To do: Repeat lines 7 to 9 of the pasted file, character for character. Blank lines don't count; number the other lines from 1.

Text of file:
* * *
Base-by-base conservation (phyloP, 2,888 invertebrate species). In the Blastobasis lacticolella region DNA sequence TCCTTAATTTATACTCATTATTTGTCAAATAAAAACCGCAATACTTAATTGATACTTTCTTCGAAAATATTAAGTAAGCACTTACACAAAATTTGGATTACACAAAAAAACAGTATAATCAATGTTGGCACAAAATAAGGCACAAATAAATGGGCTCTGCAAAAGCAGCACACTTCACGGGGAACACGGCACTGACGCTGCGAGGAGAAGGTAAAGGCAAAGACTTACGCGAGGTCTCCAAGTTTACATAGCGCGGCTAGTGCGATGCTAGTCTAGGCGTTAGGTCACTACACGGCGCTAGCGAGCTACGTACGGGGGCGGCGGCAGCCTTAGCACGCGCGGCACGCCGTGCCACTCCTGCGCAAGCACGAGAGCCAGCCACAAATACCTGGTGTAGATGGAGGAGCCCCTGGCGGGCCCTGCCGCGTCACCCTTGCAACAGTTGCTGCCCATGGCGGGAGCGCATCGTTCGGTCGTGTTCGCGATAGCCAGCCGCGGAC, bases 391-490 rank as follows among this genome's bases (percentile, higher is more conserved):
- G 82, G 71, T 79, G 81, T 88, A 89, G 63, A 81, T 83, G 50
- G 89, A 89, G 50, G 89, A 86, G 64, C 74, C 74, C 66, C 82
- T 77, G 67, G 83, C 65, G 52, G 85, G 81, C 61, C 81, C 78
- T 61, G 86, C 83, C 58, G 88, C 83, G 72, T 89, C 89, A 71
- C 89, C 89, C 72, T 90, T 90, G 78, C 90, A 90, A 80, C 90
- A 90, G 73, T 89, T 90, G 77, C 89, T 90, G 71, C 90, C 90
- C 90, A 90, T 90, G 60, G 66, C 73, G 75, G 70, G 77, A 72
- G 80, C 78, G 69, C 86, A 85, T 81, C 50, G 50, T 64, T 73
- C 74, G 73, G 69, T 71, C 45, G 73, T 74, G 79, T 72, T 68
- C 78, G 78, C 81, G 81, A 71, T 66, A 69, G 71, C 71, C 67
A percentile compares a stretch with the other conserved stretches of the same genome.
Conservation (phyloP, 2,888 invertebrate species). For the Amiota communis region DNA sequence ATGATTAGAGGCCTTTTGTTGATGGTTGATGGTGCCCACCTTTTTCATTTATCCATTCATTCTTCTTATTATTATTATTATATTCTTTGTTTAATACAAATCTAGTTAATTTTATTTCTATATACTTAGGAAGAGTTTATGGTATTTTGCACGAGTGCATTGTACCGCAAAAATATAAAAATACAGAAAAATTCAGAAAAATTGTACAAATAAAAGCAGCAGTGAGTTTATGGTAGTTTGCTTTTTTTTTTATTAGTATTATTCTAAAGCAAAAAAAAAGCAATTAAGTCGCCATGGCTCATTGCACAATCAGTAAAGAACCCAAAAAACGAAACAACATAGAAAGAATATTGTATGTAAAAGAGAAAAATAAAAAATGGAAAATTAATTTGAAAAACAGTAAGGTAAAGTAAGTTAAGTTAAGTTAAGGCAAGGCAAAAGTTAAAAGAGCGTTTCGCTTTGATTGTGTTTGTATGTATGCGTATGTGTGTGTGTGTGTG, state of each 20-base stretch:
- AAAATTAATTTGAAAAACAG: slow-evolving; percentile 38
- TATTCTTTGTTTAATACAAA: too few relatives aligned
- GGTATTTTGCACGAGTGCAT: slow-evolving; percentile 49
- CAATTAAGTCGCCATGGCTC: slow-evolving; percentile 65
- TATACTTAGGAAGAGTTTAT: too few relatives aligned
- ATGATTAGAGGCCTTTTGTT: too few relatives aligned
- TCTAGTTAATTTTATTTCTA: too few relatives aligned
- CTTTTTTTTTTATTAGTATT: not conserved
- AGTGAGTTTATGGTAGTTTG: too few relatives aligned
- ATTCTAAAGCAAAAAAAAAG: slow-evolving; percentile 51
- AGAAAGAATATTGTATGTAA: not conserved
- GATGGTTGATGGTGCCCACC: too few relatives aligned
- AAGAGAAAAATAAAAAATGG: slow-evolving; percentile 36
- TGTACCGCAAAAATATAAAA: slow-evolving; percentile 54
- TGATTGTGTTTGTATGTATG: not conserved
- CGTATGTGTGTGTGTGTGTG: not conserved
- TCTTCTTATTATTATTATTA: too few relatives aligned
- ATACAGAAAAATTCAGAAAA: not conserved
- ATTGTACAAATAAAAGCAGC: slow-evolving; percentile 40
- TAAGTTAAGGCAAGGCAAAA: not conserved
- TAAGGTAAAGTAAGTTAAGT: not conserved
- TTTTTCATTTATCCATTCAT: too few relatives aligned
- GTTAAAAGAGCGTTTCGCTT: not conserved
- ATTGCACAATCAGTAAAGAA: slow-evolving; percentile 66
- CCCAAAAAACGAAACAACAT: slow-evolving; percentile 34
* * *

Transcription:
- A 90, G 73, T 89, T 90, G 77, C 89, T 90, G 71, C 90, C 90
- C 90, A 90, T 90, G 60, G 66, C 73, G 75, G 70, G 77, A 72
- G 80, C 78, G 69, C 86, A 85, T 81, C 50, G 50, T 64, T 73